But codebreaking isn’t just about cleverness, pattern-recognition, and determination.

Sometimes, it’s about knowing where to look.

For instance, in Los Angeles, there have been secret messages being transmitted in plain sight for decades.

Just cast your eyes to the light atop the Capitol Records building in Los Angeles.

The building was designed to look like a stack of records on a turntable, complete with the spindle pointing skyward. It opened in 1956, and the president of Capitol Records at the time, Alan Livingston, wanted the light to send out a message in Morse code. On opening day, Leila Morse — the granddaughter of Samuel Morse, inventor of Morse code — turned the light on.

The secret message being broadcast? “Hollywood.”

The message blinked away for decades. But it wasn’t the only message the light atop Capitol Records would send over the years.

In 1992, to celebrate the fiftieth anniversary of Capitol Records, the code was changed to “Capitol 50” for the entire year. Then it went back to the traditional “Hollywood” code.

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A decade later, it was changed again. What was the message? A secret announcement that would excite millions of pop music fans…

“Katy Perry. Prism. October 22, 2013.”

But as far as anyone can tell, nobody noticed. This teaser announcement never made the local or national news.

And so far, there hasn’t been a secret message since. At least, not that anyone has noticed.

Still, best keep your eyes on that light. You never know if your favorite artist might send you a secret signal. And it sure beats looking for backwards messages in heavy metal songs.


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A Legend of Zelda Escape Room? Puzzles Plus Adventure!

[Image courtesy of LaCrosse Escape Room.]

Escape Room puzzles are really pushing new boundaries in terms of themes and storytelling. Horror, post-apocalypse, and other disaster themes are fairly common, and we recently discussed a escape event in Chicago with a monsters-on-the-loose theme.

So I’m definitely not surprised to see media companies getting in on the action. As it turns out, Nintendo has gotten in on the ground floor and will be producing a touring escape-the-room event this year.

The theme: The Legend of Zelda. One of the most beloved video game franchises of all time.

Defenders of the Triforce offers the opportunity for game fans and puzzlers to leap into the vast universe of the Zelda games, exploring, solving puzzles, and becoming an adventure hero just like Link!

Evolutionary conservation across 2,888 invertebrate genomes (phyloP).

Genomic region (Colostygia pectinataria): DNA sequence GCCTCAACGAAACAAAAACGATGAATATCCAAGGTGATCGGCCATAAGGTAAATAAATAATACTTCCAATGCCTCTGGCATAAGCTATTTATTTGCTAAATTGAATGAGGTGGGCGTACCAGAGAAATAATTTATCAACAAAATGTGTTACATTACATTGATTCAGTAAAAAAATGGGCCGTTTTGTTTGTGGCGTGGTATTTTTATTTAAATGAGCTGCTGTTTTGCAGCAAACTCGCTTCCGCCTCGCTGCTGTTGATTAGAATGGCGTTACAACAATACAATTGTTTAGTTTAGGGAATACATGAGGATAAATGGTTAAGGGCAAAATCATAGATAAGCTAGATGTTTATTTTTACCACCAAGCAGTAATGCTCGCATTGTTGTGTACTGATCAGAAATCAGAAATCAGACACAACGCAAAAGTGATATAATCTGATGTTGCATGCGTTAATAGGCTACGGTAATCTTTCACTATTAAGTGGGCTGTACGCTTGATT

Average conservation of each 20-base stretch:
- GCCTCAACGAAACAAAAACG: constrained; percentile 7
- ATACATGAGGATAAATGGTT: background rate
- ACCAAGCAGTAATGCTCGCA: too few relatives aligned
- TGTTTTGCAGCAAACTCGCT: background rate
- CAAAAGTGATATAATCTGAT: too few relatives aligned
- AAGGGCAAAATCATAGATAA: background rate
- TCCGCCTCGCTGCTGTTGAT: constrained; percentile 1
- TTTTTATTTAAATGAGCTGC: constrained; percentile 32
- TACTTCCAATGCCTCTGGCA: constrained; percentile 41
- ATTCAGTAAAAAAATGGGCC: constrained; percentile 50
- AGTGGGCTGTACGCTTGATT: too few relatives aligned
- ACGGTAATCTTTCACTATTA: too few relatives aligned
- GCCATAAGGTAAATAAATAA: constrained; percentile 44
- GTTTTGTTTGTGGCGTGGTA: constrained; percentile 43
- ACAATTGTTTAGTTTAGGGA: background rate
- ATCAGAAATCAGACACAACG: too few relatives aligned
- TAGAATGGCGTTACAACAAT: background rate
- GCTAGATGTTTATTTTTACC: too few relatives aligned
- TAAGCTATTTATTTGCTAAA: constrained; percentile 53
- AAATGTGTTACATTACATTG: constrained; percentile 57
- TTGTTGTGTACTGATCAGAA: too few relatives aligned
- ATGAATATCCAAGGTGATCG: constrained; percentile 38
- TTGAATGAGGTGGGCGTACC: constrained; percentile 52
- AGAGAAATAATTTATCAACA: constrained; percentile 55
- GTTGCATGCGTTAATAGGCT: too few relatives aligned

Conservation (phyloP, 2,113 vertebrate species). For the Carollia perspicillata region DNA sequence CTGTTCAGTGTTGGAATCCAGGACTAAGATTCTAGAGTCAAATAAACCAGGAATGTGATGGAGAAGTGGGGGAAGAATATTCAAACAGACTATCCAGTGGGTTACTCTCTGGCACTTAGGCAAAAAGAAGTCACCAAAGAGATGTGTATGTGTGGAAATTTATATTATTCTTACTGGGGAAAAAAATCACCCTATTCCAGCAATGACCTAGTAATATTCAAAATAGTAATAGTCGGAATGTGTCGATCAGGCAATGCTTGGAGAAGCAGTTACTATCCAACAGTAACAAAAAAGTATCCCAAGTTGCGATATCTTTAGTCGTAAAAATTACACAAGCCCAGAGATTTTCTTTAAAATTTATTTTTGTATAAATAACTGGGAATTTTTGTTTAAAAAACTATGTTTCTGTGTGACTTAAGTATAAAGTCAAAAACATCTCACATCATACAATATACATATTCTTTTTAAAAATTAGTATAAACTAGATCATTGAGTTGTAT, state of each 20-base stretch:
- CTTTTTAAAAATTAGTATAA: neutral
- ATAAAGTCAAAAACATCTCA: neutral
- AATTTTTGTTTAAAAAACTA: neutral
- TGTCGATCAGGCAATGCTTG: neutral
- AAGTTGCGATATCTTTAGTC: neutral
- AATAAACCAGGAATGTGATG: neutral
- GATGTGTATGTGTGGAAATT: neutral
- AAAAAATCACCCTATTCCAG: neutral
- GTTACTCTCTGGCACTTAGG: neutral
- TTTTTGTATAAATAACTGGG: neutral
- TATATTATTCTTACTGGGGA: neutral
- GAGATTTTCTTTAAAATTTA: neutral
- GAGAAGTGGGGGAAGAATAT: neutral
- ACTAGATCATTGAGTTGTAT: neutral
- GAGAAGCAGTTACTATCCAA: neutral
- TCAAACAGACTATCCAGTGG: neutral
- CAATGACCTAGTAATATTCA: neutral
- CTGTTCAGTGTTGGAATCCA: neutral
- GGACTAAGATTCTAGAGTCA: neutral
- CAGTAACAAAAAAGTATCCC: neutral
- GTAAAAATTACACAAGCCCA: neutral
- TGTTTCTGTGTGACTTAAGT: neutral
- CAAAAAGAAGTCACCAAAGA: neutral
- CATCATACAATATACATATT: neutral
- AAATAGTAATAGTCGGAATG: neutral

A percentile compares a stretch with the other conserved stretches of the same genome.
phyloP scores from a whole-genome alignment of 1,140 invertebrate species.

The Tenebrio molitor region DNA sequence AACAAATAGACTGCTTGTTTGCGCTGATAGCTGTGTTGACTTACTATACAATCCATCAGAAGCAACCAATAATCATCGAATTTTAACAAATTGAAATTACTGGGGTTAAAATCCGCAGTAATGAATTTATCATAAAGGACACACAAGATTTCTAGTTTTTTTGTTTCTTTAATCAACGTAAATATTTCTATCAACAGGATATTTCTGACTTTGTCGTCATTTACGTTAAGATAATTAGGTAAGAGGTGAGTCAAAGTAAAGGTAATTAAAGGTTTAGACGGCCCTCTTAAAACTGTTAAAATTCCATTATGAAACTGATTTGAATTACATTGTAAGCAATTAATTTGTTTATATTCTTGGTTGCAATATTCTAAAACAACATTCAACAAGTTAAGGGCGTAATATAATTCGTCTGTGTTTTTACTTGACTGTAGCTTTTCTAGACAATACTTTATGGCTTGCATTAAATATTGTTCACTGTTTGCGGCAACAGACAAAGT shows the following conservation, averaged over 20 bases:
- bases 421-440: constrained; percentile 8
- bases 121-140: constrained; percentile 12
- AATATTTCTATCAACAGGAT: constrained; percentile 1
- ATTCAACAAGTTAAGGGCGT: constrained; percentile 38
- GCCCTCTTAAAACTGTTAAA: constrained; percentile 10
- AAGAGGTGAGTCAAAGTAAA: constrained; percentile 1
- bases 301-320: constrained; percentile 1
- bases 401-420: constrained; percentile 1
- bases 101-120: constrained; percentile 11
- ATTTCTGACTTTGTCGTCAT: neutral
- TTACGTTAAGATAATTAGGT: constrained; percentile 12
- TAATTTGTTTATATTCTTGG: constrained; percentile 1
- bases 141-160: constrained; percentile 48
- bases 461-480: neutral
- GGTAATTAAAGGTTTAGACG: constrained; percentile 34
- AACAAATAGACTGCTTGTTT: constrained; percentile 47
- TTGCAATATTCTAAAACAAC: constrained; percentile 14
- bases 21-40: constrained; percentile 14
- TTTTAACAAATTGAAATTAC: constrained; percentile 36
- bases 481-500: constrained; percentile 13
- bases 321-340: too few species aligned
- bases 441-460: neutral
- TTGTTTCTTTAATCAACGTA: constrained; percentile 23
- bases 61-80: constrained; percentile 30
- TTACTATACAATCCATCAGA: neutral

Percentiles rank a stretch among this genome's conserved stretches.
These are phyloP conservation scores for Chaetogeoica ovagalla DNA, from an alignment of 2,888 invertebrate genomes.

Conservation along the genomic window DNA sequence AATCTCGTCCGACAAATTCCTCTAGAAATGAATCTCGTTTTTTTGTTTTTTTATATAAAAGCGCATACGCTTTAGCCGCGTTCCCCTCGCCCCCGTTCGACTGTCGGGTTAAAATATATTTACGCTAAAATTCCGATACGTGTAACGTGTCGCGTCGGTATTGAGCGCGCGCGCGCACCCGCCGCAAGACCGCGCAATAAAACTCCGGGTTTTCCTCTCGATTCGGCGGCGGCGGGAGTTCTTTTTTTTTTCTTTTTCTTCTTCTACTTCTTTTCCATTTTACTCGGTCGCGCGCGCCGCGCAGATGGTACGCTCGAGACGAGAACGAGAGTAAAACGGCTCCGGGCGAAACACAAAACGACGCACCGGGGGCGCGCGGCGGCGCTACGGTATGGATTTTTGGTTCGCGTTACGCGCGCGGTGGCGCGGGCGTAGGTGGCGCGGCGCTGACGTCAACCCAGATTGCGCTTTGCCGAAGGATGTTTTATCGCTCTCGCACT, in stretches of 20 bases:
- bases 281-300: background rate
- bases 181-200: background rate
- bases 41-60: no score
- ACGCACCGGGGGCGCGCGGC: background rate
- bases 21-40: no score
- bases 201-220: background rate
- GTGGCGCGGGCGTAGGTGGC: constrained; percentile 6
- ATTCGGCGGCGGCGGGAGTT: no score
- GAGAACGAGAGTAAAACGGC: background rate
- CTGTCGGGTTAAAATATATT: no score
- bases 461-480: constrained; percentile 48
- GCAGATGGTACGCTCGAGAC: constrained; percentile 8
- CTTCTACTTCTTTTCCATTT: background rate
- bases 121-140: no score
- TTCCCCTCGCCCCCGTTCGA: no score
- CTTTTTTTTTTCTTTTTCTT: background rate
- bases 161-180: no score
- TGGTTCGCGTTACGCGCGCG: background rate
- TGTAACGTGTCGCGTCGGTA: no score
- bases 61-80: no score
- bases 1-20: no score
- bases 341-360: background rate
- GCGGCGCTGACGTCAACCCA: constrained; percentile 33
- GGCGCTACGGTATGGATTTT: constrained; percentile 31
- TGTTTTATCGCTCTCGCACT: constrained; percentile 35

Unlike traditional escape-the-room challenges, you’re not locked in a room with only your team. Several teams use the space at the same time to try to solve all the puzzles and “escape,” but each team has its own table to serve as a base of operations. (Though the organizers warn “you will need to get up and explore the game space in order to find all the clues. Write everything down!”)

You have to buy tickets in advance to ensure a spot at one of these events, and teams of six will participate in the game. So you can sign up with friends or sign up on your own and join a team!

[Image courtesy of Zelda.com.]

No specific Zelda game knowledge is required in order to play, but I suspect long-time fans of the Zelda games will get more out of the experience.

These are the dates announced so far:

San Francisco: Jan 31 – Feb 5 (sold out)
Los Angeles: Feb 10 – Mar 12 (sold out)
Phoenix: Feb 15 – Feb 17 (1 date with spaces left)
San Diego: Feb 23 – Feb 25 (sold out)

Further information on events in Seattle, Houston, Chicago, and New York will be announced on January 24th. And be quick on the button, because these things are clearly selling out fast!

This sounds like a perfect matching of video game puzzlers and traditional puzzle solvers, and I can’t wait to hear about the events. I’ll be sure to keep you posted, and if anyone in the PuzzleNation readership is planning on attending, let me know! I’d love to hear from you!

[You can find more details on the event here, along with links to The Legend of Zelda and SCRAP, the escape room team organizing the event.]